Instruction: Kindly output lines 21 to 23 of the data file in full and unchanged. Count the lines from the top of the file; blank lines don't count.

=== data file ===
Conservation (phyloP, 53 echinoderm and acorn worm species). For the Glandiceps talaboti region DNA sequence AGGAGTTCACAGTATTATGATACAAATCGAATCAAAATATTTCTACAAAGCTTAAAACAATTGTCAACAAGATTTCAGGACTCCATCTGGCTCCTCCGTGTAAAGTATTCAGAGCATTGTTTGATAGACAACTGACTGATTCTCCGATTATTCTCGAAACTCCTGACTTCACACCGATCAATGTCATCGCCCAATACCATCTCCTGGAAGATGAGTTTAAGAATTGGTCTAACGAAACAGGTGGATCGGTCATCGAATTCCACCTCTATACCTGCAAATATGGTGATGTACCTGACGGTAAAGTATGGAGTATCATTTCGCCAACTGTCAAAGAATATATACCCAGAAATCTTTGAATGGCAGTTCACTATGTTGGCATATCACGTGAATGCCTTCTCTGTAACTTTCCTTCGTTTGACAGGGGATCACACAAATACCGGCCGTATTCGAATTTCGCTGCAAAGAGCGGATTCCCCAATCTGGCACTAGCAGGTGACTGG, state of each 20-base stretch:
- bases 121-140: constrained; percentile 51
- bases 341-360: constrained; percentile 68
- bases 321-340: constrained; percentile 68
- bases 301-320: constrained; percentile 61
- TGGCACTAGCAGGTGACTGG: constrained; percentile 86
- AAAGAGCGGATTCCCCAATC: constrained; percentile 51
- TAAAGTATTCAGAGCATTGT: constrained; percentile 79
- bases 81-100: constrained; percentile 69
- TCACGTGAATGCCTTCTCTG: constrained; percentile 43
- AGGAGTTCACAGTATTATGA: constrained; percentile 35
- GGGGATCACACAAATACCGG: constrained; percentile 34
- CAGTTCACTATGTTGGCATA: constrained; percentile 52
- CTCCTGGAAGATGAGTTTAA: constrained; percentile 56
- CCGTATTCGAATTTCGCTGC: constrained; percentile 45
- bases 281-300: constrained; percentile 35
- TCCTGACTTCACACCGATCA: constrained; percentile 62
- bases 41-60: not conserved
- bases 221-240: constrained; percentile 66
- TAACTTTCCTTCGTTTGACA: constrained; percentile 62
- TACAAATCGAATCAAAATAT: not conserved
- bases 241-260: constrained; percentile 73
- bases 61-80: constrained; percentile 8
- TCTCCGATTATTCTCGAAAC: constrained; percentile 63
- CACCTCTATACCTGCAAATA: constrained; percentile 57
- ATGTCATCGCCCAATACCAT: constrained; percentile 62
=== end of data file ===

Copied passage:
- TACAAATCGAATCAAAATAT: not conserved
- bases 241-260: constrained; percentile 73
- bases 61-80: constrained; percentile 8